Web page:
Domestic violence victims will have greater protection in NSW with the introduction of tougher strangulation laws and longer Apprehended Domestic Violence Orders (ADVOs).
Attorney General Mark Speakman and Minister for Prevention of Domestic Violence and Sexual Assault Pru Goward announced today the NSW Liberals & Nationals will introduce legislation to Parliament in coming weeks.
Mr Speakman said today’s announcement sends a strong message that domestic violence will not be tolerated.
“Reducing domestic violence is one of the Premier’s top priorities. If passed, these reforms will provide better outcomes for victims, make perpetrators more accountable and help reduce domestic violence reoffending,” Mr Speakman said.
A simpler strangulation offence will be introduced that will be easier to prove, with a maximum sentence of five years imprisonment.
“The new offence will resolve the current situation whereby many strangulation incidents are being prosecuted under lesser charges such as common assault, for which the maximum sentence is two years imprisonment.”
Ms Goward said the new strangulation offence recognises the results of research which demonstrate such attacks can be a precursor to tragedy.
“Strangulation is a red flag for domestic violence homicide, so it’s important NSW has a specific offence formulated to capture domestic violence strangulation,” Ms Goward said.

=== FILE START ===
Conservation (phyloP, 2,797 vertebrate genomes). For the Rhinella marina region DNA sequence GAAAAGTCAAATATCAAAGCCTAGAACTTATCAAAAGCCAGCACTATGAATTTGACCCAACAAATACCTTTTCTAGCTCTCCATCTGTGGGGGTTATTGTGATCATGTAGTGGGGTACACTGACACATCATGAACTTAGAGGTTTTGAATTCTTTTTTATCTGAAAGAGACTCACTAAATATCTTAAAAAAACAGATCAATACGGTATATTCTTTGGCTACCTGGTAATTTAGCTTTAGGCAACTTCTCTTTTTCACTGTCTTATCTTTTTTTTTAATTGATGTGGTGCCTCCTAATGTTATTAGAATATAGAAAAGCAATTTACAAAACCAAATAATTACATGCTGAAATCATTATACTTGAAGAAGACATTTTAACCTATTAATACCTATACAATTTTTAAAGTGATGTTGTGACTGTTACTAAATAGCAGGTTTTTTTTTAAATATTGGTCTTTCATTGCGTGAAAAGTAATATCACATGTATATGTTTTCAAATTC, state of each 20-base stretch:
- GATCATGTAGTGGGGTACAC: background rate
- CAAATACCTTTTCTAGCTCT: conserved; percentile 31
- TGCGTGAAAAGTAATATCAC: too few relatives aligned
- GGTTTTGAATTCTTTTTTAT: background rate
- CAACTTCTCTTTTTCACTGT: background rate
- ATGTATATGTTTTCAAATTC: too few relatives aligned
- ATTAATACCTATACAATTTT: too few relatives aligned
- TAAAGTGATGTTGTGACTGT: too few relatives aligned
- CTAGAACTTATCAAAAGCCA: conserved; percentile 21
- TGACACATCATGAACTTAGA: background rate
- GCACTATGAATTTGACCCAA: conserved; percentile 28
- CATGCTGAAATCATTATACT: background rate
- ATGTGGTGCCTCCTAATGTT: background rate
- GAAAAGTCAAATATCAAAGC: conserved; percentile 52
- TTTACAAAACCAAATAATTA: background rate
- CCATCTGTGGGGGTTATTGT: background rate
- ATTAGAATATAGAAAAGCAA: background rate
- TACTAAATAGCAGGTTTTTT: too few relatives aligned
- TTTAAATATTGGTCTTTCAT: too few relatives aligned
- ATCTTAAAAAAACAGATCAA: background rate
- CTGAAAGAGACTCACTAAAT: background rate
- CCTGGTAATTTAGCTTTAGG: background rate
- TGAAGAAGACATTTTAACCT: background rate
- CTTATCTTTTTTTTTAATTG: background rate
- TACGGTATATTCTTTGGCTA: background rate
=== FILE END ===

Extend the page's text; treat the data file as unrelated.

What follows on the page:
“These reforms are another example of how this Government is tougher than ever on the criminals who commit acts of domestic and family violence.”
If passed, the new law will exist alongside the current strangulation offences in the Crimes Act.
The package of reforms will also improve protections for victims under the state’s ADVO regime by:
- introducing indefinite ADVOs in the most severe cases where other interventions have failed;
- requiring ADVOs to remain in place for two years after an adult domestic violence offender is released from prison, unless the court determines otherwise; and
- increasing the default length of ADVOs for adults from 12 months to two years.
The new laws also give the NSW Police Force the power to immediately vary ADVOs to respond to serious and immediate risks to victims.
NSW Police Commissioner Mick Fuller said this new power will help reduce stress on victims.
“Evidence shows ADVOs are an important tool to help reduce reoffending and protect victims of domestic violence. These changes will also reduce the trauma victims experience having to attend court to seek extensions and amendments to orders,” Commissioner Fuller said.
The reforms respond to the recommendations of the NSW Domestic Violence Death Review Team Report 2015 - 2017 and are supported by a comprehensive program of activity to deliver the Premier’s Priority to reduce domestic violence reoffending.